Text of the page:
Sickology 101: The Study Of Being Sick
And without a doubt, Sickology will sell well for an independent release but be yet another Tech-helmed effort ignored by the mainstream music world. That who gives a fuck about what everybody else is doing/regional focus is best showcased on the compilation's standout selection, "Midwest Choppers 2" [click to listen]. For this sequel of sorts to its less ominous predecessor featured on Misery, Tech recruits fellow lightning-tongued legend Krayzie Bone [click to read] and Kansas local K-Dean for a heartland anthem, with the three seemingly trying to spit faster than one another (with Tech besting his formidable competition) over haunting echo effects and cathedral organ bursts.
But it's not all menacing "Midwest muder music" on Sickology. Tech and company spend most of the disc having a seemingly inordinate (for such a serious group of guys) amount of good ole' fashioned fun. Beginning with "Poh Me Anutha," and continuing on to the next track, "We Kixin' It," the Killer Klown and his affiliates pay homage to partying while drunk off your ass. The former (alongside label-mate Kutt Calhoun, and Potluck) functioning as a hard-hitting hood equivalent to Asher Roth's [click to read] breakout tribute to collegial wastedness, and the latter (alongside Ron Ron and The Popper) and even more energized ode to kickin' it in the club over high-octane organs and a pounding 808, with funky synths sprinkled in to complete the bouncy orgy of sippin' and pimpin'.
Unfortunately, the good times don't last. And Sickology takes a turn for the nauseating in the album's second half. Beginning with the first of two Tech solo joints, "Blown Away," the disc's sound and style eschews the enjoyable party times and instead starts to feel as disoriented and sick as a morning-after hangover. The aforementioned "Blown Away" seems well-intended enough - Tech deservedly laments the lack of respect he gets on the road from his more known to the masses, but less skilled on the stage, musical peers - but the combination of the track's sleepy soundscape (along with Tech's unimaginative usage of Auto-Tune on the song's chorus) and attacks on the princess of Hip Hop Soul, as well as the God of Hip Hop, make for a painful listening experience. Not to mention a seemingly arrogant (and even blasphemous in this Hip Hop thing of ours) pity-party when Tech exhales, "We couldn't wait to see Rakim rock, but he never ever showed up / He swole up 'cause he didn't wanna go up before us / Man, what's wrong with these people? / Think the world gonna kiss they asses...," before concluding the track by demanding "Keyshia Cole get off your high horse. Rakim get off your high horse. Industry get off your high horse."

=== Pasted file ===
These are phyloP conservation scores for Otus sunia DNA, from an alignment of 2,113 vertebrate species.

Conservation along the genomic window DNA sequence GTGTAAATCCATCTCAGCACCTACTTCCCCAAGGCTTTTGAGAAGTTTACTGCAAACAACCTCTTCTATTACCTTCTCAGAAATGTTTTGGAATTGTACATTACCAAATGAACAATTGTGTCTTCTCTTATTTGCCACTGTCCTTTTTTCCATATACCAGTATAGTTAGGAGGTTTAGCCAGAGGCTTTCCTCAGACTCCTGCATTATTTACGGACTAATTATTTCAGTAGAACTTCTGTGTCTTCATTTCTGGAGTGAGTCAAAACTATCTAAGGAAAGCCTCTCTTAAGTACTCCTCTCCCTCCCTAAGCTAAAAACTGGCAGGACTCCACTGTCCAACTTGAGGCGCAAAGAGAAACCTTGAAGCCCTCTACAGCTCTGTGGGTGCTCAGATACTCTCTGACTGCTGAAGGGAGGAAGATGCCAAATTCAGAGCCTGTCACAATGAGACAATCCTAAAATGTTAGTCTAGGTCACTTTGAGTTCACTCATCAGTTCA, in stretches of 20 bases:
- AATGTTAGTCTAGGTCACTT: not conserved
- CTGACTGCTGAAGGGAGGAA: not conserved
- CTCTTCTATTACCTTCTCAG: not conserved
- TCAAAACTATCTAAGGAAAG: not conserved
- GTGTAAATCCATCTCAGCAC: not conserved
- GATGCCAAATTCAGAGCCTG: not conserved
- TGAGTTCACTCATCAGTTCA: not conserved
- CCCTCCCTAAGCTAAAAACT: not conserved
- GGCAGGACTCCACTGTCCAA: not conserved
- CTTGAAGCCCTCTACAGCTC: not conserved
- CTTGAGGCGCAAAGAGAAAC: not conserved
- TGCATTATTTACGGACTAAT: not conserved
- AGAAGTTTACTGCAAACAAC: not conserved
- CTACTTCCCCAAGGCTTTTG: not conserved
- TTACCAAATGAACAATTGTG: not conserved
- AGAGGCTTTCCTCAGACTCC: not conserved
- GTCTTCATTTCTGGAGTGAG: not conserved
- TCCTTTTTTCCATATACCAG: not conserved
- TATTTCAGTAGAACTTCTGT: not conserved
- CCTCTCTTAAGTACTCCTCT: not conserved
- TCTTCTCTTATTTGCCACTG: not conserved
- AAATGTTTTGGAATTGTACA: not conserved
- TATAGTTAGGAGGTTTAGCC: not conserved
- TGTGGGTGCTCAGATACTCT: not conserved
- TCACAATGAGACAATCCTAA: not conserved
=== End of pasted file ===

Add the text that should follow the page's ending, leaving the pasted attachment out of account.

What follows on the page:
The uncomfortable listens continue with the quirky "Sorry N' Shit," featuring the 57th Street Rogue Dog Villains, who prove to be more pathetic than comedic with their juvenile bitches-ain't-shit routine. The equally childish "Creepin'" marries grating synths and singing with trite, adolescently crude lyrics from B.G. Bulletwound and Paul Mussan addressing the same topic TLC already much more creatively tackled nearly 15 years ago.
But the banal lowlight of the album is undisputedly "Areola" (featuring the 816 Boys), a tribute to nipples even a group of 12-year-olds would find immature, set atop a hyperkinetic dance number that only fans of Flo Rida could possibly appreciate.
It becomes painfully obvious after digesting these less than stellar selections that Tech's shadow looms large throughout his attempt to shine a light on a bunch of mostly unknowns, as none of his guests (especially the artists not already signed to Strange Music) even come close to comparing to their talented album host. And with at best average production (courtesy of Young Fyre or Matic Lee on most of the disc's tracks) on a large portion of the album, those undistinguishable voices go even more unnoticed.
Ultimately, Sickology is a mixed bag. A handful of tolerable but not noteworthy tracks ["Sickology 101" [click to listen] featuring lyrical powerhouses Crooked I [click to view] and Chino XL over a blah production, "Ghetto Love," "Let Me In," "In The Air," and the solid straight-ahead Rock offering, "Far Away"], intermingle with a handful of complete duds, topped off by a handful of unquestionably worthy selections, including the saving graces of the second half of Tech N9ne's latest full-length crew showcase: "Dysfunctional" and "Red Nose" [click to view]. The former being a live-guitar guided (featuring Strange-rs Krizz Kaliko and Big Scoob) explanation of the thing we all are, at least a little bit. And the latter being the second solo shot on the album from Tech, "Red Nose," in which the man who once unashamedly sported red hair creatively compares himself (and his career outside of the mainstream) to the outcasted holiday character: "I'm an independent, talented individual working, but the industry is the reindeer game / And they call me Rudolph The Red..." There's no debate that Tech N9ne is the leader of independent Hip Hop's sleigh. Recession be damned, Tech's nose still shines bright.